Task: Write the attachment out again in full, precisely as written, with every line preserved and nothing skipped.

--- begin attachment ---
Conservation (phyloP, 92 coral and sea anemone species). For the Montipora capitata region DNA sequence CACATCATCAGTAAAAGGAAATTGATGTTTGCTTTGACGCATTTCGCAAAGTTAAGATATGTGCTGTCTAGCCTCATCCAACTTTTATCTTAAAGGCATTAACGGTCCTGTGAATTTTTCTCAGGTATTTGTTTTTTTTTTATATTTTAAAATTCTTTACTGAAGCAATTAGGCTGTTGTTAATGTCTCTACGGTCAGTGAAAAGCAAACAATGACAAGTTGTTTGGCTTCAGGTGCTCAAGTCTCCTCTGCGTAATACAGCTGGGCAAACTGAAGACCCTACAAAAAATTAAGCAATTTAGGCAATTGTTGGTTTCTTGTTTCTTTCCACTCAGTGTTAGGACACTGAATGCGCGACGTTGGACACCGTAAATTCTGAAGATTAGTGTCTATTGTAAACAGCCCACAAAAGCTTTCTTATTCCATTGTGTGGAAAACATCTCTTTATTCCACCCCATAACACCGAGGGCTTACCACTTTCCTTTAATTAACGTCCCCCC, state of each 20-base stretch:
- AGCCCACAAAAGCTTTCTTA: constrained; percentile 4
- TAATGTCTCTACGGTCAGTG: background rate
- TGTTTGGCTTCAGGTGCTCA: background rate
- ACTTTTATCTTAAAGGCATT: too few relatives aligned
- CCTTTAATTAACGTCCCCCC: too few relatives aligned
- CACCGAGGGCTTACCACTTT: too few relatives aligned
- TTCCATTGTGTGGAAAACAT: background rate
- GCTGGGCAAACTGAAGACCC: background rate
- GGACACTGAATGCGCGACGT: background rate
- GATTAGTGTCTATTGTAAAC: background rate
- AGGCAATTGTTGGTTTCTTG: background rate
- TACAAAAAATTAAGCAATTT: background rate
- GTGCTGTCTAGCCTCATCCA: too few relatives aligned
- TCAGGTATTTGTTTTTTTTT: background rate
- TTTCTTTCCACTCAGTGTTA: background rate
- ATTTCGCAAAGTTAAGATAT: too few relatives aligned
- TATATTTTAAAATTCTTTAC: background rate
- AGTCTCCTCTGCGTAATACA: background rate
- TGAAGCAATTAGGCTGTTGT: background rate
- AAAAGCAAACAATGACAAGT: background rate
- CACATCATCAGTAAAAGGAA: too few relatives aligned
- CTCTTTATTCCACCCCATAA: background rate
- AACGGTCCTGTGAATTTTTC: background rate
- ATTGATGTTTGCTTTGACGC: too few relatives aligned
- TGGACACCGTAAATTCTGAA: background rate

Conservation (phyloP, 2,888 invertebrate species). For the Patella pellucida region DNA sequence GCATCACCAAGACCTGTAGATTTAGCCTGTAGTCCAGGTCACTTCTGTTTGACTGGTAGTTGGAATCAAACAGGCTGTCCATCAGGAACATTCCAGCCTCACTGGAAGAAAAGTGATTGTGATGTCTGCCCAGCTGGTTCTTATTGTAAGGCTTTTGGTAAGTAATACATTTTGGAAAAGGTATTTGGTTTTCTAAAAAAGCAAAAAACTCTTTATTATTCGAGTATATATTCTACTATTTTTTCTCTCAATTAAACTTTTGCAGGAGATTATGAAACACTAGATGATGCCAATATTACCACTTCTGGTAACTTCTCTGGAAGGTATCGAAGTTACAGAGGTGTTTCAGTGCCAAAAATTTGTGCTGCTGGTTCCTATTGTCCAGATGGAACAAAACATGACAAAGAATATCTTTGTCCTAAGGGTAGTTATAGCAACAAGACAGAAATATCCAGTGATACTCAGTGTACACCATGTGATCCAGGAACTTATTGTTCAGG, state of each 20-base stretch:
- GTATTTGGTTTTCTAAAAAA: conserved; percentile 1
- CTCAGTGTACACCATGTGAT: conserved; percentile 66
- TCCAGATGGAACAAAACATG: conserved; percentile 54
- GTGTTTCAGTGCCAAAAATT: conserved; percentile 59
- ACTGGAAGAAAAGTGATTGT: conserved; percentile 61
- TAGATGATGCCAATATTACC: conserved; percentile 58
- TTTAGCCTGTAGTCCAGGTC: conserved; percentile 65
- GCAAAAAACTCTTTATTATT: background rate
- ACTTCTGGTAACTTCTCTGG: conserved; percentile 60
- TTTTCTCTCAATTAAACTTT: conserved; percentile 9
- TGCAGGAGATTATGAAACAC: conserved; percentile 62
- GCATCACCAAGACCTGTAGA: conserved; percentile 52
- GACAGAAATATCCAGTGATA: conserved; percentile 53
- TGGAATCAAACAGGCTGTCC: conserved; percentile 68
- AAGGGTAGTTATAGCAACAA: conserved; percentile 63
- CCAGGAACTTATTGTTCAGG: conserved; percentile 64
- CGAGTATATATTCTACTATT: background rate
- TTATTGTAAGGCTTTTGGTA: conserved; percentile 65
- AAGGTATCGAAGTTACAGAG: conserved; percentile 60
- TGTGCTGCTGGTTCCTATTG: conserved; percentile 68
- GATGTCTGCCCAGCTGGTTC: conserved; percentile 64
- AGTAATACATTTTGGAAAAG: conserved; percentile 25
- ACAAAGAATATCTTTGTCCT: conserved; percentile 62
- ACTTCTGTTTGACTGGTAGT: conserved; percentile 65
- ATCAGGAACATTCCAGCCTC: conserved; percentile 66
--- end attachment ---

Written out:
Conservation (phyloP, 92 coral and sea anemone species). For the Montipora capitata region DNA sequence CACATCATCAGTAAAAGGAAATTGATGTTTGCTTTGACGCATTTCGCAAAGTTAAGATATGTGCTGTCTAGCCTCATCCAACTTTTATCTTAAAGGCATTAACGGTCCTGTGAATTTTTCTCAGGTATTTGTTTTTTTTTTATATTTTAAAATTCTTTACTGAAGCAATTAGGCTGTTGTTAATGTCTCTACGGTCAGTGAAAAGCAAACAATGACAAGTTGTTTGGCTTCAGGTGCTCAAGTCTCCTCTGCGTAATACAGCTGGGCAAACTGAAGACCCTACAAAAAATTAAGCAATTTAGGCAATTGTTGGTTTCTTGTTTCTTTCCACTCAGTGTTAGGACACTGAATGCGCGACGTTGGACACCGTAAATTCTGAAGATTAGTGTCTATTGTAAACAGCCCACAAAAGCTTTCTTATTCCATTGTGTGGAAAACATCTCTTTATTCCACCCCATAACACCGAGGGCTTACCACTTTCCTTTAATTAACGTCCCCCC, state of each 20-base stretch:
- AGCCCACAAAAGCTTTCTTA: constrained; percentile 4
- TAATGTCTCTACGGTCAGTG: background rate
- TGTTTGGCTTCAGGTGCTCA: background rate
- ACTTTTATCTTAAAGGCATT: too few relatives aligned
- CCTTTAATTAACGTCCCCCC: too few relatives aligned
- CACCGAGGGCTTACCACTTT: too few relatives aligned
- TTCCATTGTGTGGAAAACAT: background rate
- GCTGGGCAAACTGAAGACCC: background rate
- GGACACTGAATGCGCGACGT: background rate
- GATTAGTGTCTATTGTAAAC: background rate
- AGGCAATTGTTGGTTTCTTG: background rate
- TACAAAAAATTAAGCAATTT: background rate
- GTGCTGTCTAGCCTCATCCA: too few relatives aligned
- TCAGGTATTTGTTTTTTTTT: background rate
- TTTCTTTCCACTCAGTGTTA: background rate
- ATTTCGCAAAGTTAAGATAT: too few relatives aligned
- TATATTTTAAAATTCTTTAC: background rate
- AGTCTCCTCTGCGTAATACA: background rate
- TGAAGCAATTAGGCTGTTGT: background rate
- AAAAGCAAACAATGACAAGT: background rate
- CACATCATCAGTAAAAGGAA: too few relatives aligned
- CTCTTTATTCCACCCCATAA: background rate
- AACGGTCCTGTGAATTTTTC: background rate
- ATTGATGTTTGCTTTGACGC: too few relatives aligned
- TGGACACCGTAAATTCTGAA: background rate

Conservation (phyloP, 2,888 invertebrate species). For the Patella pellucida region DNA sequence GCATCACCAAGACCTGTAGATTTAGCCTGTAGTCCAGGTCACTTCTGTTTGACTGGTAGTTGGAATCAAACAGGCTGTCCATCAGGAACATTCCAGCCTCACTGGAAGAAAAGTGATTGTGATGTCTGCCCAGCTGGTTCTTATTGTAAGGCTTTTGGTAAGTAATACATTTTGGAAAAGGTATTTGGTTTTCTAAAAAAGCAAAAAACTCTTTATTATTCGAGTATATATTCTACTATTTTTTCTCTCAATTAAACTTTTGCAGGAGATTATGAAACACTAGATGATGCCAATATTACCACTTCTGGTAACTTCTCTGGAAGGTATCGAAGTTACAGAGGTGTTTCAGTGCCAAAAATTTGTGCTGCTGGTTCCTATTGTCCAGATGGAACAAAACATGACAAAGAATATCTTTGTCCTAAGGGTAGTTATAGCAACAAGACAGAAATATCCAGTGATACTCAGTGTACACCATGTGATCCAGGAACTTATTGTTCAGG, state of each 20-base stretch:
- GTATTTGGTTTTCTAAAAAA: conserved; percentile 1
- CTCAGTGTACACCATGTGAT: conserved; percentile 66
- TCCAGATGGAACAAAACATG: conserved; percentile 54
- GTGTTTCAGTGCCAAAAATT: conserved; percentile 59
- ACTGGAAGAAAAGTGATTGT: conserved; percentile 61
- TAGATGATGCCAATATTACC: conserved; percentile 58
- TTTAGCCTGTAGTCCAGGTC: conserved; percentile 65
- GCAAAAAACTCTTTATTATT: background rate
- ACTTCTGGTAACTTCTCTGG: conserved; percentile 60
- TTTTCTCTCAATTAAACTTT: conserved; percentile 9
- TGCAGGAGATTATGAAACAC: conserved; percentile 62
- GCATCACCAAGACCTGTAGA: conserved; percentile 52
- GACAGAAATATCCAGTGATA: conserved; percentile 53
- TGGAATCAAACAGGCTGTCC: conserved; percentile 68
- AAGGGTAGTTATAGCAACAA: conserved; percentile 63
- CCAGGAACTTATTGTTCAGG: conserved; percentile 64
- CGAGTATATATTCTACTATT: background rate
- TTATTGTAAGGCTTTTGGTA: conserved; percentile 65
- AAGGTATCGAAGTTACAGAG: conserved; percentile 60
- TGTGCTGCTGGTTCCTATTG: conserved; percentile 68
- GATGTCTGCCCAGCTGGTTC: conserved; percentile 64
- AGTAATACATTTTGGAAAAG: conserved; percentile 25
- ACAAAGAATATCTTTGTCCT: conserved; percentile 62
- ACTTCTGTTTGACTGGTAGT: conserved; percentile 65
- ATCAGGAACATTCCAGCCTC: conserved; percentile 66